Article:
Σάββατο, 28 Μαρτίου 2020

Coronavirus (COVID-19) in Africa


Africa: The World Before This Coronavirus and After Cannot Be the Same

As COVID-19 Pandemic Rages, Women and Girls Are Even More At Risk

East Africa: EA Health Ministers Draw Covid – 19 Mitigation Plan 

Africa: Aid Organizations Scramble to Plan for COVID-19 Shutdowns

Nigeria: ‘Lagos’ COVID-19 Cases May Rise to 39,000′

Cameroon: Nation Should Protect Prison Population From COVID-19 

Ghana: Summary of the Restrictions Imposed on Selected Areas by Govt for Two Weeks

Coronavirus: 150 Tunisians self-isolate in factory to make masks

Morocco allocates cash for 100 000 coronavirus test kits

Nigeria struggles towards shutdown as virus fears grow

Central African Republic steps up measures after virus case

Coronavirus in Cameroon: Can the virus be a catalyst for peace?

WHO warns of ‘dramatic evolution’ of virus in Africa

Congo-Kinshasa: Lawyers Oppose Contacting Victims Before Setting Ntaganda Reparations Award 

Kenya: Dozens Injured As Police Brutality Marks Start of Curfew 

Uganda police shoot 2 for violating movement ban

Senegal: 10-minute coronavirus test may be on its way – for $1

Virus fears prompt Zimbabwe to let citizens pay in US dollars

Africa: MSF Calls For No Patents or Profiteering on COVID-19 Drugs, Tests, Vaccines

COVID-10 in Africa

Mozambique: Number of COVID-19 Cases Rises to Seven

Namibia: Lodge Locked Down After French Tourist Tests Positive For COVID-19

South Africa: COVID-19 – Testing to Be Ramped Up and New Tests in Pipeline

South Africa: The First Two Coronavirus Deaths – This Is What We Know

Seychelles: China, Abu Dhabi Donate Tonnes of Medical Supplies to Seychelles to Fight COVID-19


Δευτέρα, 23 Μαρτίου 2020

Patriarchate of Alexandria & all Africa & Orthodox Christian Mission Center about Coronavirus Pandemic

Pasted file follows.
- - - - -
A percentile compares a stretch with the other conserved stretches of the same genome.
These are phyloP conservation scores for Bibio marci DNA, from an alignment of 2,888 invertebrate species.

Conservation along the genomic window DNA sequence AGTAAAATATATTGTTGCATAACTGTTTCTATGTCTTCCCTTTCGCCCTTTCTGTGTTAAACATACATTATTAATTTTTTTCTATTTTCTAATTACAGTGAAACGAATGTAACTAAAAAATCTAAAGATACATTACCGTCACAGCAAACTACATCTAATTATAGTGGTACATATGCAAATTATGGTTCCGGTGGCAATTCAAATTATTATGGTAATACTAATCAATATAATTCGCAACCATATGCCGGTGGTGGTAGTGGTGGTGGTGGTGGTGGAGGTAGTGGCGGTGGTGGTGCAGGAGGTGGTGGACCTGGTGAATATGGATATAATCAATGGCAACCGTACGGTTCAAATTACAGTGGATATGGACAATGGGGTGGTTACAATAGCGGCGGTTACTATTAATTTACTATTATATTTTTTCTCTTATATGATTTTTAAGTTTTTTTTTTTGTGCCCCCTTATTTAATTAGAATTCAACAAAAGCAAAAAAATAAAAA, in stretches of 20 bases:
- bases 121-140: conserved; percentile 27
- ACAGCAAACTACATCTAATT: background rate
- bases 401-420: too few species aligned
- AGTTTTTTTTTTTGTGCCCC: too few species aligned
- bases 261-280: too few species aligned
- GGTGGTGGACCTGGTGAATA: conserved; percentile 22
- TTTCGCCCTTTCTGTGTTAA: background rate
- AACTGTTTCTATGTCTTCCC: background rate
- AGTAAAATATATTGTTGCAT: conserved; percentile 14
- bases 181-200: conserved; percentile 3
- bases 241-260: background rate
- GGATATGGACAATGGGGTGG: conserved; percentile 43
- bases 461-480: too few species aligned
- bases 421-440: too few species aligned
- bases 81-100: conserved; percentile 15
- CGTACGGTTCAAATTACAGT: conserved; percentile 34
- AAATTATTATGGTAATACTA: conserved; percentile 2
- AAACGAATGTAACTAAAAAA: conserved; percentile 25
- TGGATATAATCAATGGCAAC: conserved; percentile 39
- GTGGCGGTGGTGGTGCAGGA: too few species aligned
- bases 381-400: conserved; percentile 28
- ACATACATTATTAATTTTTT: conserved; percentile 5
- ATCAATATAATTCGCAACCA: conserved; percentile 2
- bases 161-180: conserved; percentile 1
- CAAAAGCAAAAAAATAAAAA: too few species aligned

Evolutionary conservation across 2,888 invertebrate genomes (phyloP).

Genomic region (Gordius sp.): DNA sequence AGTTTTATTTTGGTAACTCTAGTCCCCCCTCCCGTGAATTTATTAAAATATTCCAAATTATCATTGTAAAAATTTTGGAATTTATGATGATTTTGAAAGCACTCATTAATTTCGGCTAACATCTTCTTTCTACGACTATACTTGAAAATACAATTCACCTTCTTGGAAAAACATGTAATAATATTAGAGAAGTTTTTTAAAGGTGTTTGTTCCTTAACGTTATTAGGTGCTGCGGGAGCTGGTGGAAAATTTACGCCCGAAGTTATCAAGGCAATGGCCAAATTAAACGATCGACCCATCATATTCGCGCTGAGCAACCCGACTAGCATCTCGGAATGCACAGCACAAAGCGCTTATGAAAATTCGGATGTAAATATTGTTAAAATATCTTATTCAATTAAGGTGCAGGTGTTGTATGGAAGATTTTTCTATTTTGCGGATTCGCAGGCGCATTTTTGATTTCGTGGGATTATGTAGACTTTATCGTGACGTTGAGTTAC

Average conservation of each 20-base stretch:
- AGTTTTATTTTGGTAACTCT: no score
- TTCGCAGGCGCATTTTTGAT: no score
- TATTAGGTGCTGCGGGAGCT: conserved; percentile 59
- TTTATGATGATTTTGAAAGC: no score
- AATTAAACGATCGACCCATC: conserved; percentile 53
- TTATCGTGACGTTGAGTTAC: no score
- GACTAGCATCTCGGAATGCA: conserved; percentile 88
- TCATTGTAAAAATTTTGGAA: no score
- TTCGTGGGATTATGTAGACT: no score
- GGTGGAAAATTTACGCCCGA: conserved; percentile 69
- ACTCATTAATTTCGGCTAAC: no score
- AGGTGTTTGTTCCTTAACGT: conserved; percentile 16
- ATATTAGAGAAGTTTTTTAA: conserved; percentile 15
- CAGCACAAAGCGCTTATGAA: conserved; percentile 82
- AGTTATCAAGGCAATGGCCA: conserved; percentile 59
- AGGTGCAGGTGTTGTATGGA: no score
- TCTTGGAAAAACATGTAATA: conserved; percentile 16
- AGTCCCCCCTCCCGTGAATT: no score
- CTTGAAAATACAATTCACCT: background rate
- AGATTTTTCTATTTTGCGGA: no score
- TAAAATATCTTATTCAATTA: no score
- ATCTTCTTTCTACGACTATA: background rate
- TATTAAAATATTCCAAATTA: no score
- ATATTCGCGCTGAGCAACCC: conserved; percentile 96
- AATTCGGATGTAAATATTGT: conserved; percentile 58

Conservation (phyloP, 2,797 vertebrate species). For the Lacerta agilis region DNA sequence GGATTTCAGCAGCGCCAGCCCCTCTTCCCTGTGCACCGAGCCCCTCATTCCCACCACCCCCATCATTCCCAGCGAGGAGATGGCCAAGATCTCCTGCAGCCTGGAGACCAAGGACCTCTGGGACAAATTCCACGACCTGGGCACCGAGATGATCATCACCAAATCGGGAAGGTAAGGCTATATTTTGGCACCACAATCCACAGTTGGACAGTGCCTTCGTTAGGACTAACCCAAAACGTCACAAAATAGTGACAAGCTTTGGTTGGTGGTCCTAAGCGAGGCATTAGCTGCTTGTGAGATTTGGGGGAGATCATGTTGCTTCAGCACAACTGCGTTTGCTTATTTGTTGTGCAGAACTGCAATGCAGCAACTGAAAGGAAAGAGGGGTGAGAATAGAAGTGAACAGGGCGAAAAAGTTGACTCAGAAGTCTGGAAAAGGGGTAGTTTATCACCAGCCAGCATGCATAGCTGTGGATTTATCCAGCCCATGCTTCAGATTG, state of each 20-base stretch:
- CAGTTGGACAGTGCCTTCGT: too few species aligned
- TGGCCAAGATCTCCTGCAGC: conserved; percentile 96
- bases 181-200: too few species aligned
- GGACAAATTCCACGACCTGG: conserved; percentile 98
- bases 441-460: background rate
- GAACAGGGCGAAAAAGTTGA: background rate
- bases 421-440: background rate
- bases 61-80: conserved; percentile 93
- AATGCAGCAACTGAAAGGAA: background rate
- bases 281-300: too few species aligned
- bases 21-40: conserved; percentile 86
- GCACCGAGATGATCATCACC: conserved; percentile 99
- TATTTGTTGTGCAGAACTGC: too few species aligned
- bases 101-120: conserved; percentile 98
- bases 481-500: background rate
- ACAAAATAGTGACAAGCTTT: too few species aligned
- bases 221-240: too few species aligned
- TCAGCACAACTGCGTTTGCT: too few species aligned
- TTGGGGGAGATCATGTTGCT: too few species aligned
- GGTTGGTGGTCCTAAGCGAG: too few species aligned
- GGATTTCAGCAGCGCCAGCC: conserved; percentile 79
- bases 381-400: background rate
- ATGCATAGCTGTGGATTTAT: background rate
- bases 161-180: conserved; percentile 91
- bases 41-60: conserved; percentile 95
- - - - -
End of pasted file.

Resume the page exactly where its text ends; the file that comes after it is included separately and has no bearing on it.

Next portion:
In the Orthodox Vineyard of Africa

Uganda Orthodox Church (photo from here)

"We would like to express to all of you our concern over the Corona-19 epidemic and our sympathy for the injured. -
Due to the situation, all the Archbishops, the priests of the Patriarchate of Alexandria should comply with the orders and decisions of the state in which they are.
"Our Holy Church should not be the cause of the spread of the Corona epidemic but an example of social solidarity and love."
17. March 2020
The Great City of Alexandria."

OCMC and Coronavirus Response

by Fr. Martin Ritsi (Posted 3/20/2020)
Orthodox Christian Mission Center
"As the universality of the pandemic is brought before our eyes, it confirms another reality that is much greater, and that is the love of our Lord."

Dear Brothers and Sisters in the Lord,
As our world faces unprecedented challenges, I am writing to offer our prayers, compassion, and encouragement, along with informing you of how the pandemic is being dealt with at OCMC and with our missionaries around the world.
In this time of trouble, we offer our prayers for all who are suffering in the wake of the pandemic: whether physically, emotionally, financially, or other ways, for their health, recovery, protection, and encouragement. We offer our thanks to the many who continue their services and outreach to humanity - from health care workers to religious and civil leaders, community servants, people continuing to offer services in public spaces where they are vulnerable, and, of course, our missionaries, who continue to serve in very difficult conditions.
The rapid spread and tracking of this virus reveals many things. We see how closely-knit the world is today. Borders between nations, race, social classes, and religions are bypassed. Information is shared at lightning speed. We are presented with hourly updates on impacts happening locally and in the most faraway places.
As the universality of the pandemic is brought before our eyes, it confirms another reality that is much greater, and that is the love of our Lord, which goes even further in uniting and crossing all imaginable divides. Within our countries, cultures, cities, and daily lives, it is sometimes difficult to imagine our connection to people and places outside these boundaries. Yet, the love and the concern of the Lord is not limited to these boundaries. We are all a part of His Creation. We are His children, and in His eyes we are all equally loved.